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Economist: Land shortage spikes rents

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Guest | 11 Jul 2012, 07:24 PM Agree 0

“Vacancy rates in the residential rental market are lower than they should be and rent increases are more rapid than they should be,” writes Will Dunning, a specialist in Canadian housing markets. “The increased rents (about $25 per month as of the fall of 2011) are being paid by tenants and, to the extent that costs increase for rent supplements and social assistance, by government.  The excess level of rents will escalate.”
Landlords may be less than sorry to hear that assessment, which supports the observations of many property investors in Toronto and Vancouver.
Dunning’s report “Constrained Land Supply for New Housing is Hampering the Recovery” comes as the government introduces new, tighter mortgage rules. Those changes are specifically focused on cooling the condo markets in Toronto and Vancouver, both of which had already begun to cool even before the new rules came into effect.
Part of the reason for the decline in volume sales has been the shortage of land to build on, said Dunning.
He pegs the shortfall on three factors, none of which are in danger of a quick resolution, say analysts.
“Growth management will have a much bigger impact on future low-density development, says Dunning. “Expectations of future shortages may already be influencing expectations and prices in the land market.
Although, he outlines in the report,  “More pertinent at present are delays in finalizing approvals for new subdivisions and in installing hard services (including water and sewer).
  • Benj List | 12 Jul 2012, 05:36 PM Agree 0
    "Will Dunning, a specialist in Canadian housing markets"
  • Ron Cameron | 12 Jul 2012, 06:08 PM Agree 0
    In the past 20 years many rental buildings have been turned
    into condominiums. This was a large loss to the rental market
    here in Vancouver. Yes, the real estate sales market would
    slow down at some point because all markets are eventually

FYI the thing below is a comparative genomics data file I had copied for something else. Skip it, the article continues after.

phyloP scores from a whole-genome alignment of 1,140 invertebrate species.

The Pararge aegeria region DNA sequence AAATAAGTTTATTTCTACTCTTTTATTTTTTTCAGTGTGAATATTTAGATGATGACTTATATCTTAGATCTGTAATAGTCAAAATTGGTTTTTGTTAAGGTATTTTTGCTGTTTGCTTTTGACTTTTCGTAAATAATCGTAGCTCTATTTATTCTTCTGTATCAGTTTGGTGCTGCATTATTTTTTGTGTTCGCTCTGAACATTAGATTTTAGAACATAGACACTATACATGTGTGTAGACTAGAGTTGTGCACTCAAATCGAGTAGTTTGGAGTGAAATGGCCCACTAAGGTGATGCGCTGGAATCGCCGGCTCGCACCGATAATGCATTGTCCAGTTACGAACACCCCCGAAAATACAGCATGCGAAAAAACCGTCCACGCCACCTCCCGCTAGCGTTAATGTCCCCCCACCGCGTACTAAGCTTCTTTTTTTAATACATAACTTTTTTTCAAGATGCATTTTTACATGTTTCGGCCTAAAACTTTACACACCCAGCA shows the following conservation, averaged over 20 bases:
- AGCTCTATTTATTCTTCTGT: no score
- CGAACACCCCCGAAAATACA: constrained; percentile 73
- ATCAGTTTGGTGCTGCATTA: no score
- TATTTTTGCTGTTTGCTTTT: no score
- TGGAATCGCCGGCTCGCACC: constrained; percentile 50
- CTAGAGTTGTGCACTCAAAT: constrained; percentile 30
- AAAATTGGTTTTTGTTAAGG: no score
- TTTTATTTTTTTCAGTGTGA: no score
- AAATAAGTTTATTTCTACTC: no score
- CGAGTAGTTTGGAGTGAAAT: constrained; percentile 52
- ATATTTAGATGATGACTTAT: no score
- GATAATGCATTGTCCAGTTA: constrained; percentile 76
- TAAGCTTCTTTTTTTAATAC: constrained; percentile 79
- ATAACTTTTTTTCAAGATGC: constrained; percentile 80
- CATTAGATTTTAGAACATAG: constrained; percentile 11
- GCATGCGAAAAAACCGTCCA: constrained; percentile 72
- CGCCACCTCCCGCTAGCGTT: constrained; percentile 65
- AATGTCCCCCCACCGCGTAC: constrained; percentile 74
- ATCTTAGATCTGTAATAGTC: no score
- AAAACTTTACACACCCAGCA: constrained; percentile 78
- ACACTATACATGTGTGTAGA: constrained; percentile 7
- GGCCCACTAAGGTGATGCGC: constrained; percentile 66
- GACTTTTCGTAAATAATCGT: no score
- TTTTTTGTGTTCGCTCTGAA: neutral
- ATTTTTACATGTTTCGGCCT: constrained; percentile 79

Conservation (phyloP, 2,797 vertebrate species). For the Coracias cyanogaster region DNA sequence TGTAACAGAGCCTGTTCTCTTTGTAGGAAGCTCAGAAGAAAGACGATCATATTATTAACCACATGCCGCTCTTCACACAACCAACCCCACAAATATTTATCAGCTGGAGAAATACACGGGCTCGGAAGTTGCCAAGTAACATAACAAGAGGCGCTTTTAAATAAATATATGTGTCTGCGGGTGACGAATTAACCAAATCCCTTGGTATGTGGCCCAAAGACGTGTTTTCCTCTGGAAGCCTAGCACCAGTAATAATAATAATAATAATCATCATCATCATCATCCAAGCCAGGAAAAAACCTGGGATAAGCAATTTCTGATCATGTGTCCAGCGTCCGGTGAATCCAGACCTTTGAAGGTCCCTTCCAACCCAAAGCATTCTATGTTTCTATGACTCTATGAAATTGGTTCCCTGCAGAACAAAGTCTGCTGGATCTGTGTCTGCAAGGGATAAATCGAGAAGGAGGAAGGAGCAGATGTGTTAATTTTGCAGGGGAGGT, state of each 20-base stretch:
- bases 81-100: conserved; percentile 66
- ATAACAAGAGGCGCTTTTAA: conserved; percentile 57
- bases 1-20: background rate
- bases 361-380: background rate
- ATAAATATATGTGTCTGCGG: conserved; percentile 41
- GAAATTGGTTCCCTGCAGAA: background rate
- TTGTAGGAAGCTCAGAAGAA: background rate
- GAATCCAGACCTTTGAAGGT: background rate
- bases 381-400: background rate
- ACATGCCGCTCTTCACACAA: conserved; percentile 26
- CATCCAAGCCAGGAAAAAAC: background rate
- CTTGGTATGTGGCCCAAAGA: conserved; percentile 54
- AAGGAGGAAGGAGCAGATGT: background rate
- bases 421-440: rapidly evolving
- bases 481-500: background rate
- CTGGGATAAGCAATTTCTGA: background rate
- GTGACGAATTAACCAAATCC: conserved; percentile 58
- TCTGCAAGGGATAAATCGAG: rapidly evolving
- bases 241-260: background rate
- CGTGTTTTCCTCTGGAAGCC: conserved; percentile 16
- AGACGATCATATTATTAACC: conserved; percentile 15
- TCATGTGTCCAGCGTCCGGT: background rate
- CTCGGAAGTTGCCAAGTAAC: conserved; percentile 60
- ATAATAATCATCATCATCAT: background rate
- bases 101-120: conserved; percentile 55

saturated. Farm land being gobbled up is no longer a viable
    option, as food prices are spiking and the ability to grow our
    own food will soon eclipse the real estate value if it.

    Endless growth in anything is not possible. The best thing for
    the market would be if workers in the construction industry
    got into the reno market as there is a larger number of newer
    condos that will soon be leaking. The kind of market where
    real estate values are constantly rising is simply not realistic.
    It has never been that way in the past and never will be.

    Get the money loving blinders off and see that we need rental
    housing and it needs to be small and cheaper so that the folks
    that serve you at Starbucks have a place to live. Your worker
    bees are losing ground at a rapid pace and will eventually
    revolt or cease to exist.

    Single family dwellings are simply an anachronism. Too much
    land taken up for it to continue. When people started flipping
    properties when the prices were quickly rising drove a lot of
    folks out of the buyers market. Monied immigration that fueled
    the boom could not go on forever. Our economy is stagnant
    and there are a lot of other nice places in the world besides

    Our infrastucture is about to fall apart and creat troubles we
    have never had be fore. Let's get our house in order before
    we go on another round of building.
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